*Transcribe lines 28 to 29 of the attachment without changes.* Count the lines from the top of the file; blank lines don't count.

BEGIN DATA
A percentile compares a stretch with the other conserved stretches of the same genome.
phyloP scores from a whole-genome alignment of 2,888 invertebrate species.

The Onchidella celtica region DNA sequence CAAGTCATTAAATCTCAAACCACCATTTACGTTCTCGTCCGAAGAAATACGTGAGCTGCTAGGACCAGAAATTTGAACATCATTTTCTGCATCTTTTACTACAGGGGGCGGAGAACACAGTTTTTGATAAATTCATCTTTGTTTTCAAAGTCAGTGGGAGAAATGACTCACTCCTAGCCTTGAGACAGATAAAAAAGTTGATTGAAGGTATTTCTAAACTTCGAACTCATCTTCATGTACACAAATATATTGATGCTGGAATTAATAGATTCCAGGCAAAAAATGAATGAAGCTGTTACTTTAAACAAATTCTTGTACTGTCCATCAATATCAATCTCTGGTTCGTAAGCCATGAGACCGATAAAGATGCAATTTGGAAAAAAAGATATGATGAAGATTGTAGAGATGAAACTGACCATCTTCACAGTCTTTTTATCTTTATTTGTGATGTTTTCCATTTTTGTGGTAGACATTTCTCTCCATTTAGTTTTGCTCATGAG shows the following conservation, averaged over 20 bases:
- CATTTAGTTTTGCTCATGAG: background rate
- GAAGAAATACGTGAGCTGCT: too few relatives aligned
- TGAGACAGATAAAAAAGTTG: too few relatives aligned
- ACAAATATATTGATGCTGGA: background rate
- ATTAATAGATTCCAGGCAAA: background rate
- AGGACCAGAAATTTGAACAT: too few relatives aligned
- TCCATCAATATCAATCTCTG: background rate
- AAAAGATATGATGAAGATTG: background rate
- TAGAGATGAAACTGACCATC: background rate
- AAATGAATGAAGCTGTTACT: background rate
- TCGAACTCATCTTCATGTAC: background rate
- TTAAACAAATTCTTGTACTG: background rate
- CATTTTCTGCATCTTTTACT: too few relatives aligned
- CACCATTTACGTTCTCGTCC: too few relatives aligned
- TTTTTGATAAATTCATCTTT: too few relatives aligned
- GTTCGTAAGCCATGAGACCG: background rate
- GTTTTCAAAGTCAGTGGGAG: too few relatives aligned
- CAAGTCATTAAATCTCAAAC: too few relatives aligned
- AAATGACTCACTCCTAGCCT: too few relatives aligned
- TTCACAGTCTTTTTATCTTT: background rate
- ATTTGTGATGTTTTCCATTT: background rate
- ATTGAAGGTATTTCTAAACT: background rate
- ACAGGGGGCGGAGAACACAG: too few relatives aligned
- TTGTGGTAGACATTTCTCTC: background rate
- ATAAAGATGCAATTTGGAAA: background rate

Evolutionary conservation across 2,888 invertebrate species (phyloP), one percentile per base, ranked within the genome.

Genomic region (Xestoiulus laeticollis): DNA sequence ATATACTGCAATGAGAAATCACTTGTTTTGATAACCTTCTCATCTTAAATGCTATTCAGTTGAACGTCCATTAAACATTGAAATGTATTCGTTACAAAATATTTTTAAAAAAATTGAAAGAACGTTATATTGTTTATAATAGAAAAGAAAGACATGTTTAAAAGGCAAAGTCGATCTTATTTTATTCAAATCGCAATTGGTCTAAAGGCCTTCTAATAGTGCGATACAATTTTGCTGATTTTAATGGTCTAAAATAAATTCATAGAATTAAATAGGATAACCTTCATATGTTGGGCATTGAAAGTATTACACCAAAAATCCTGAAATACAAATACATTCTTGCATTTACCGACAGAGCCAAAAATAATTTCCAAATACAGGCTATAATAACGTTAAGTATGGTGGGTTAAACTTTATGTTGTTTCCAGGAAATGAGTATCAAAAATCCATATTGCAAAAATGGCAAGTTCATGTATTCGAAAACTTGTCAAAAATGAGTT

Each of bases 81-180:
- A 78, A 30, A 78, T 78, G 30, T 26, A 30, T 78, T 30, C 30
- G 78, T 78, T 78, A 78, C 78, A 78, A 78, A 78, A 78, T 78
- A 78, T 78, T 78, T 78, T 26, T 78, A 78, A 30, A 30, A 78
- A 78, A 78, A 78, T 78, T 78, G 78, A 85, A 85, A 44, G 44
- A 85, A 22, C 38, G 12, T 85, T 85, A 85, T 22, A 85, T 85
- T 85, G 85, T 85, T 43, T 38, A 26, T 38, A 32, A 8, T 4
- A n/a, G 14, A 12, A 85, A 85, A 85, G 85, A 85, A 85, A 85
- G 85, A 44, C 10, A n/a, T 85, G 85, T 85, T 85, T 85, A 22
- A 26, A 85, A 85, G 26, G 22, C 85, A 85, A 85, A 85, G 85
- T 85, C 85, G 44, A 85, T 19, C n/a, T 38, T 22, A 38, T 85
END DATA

- ATAAAGATGCAATTTGGAAA: background rate

Evolutionary conservation across 2,888 invertebrate species (phyloP), one percentile per base, ranked within the genome.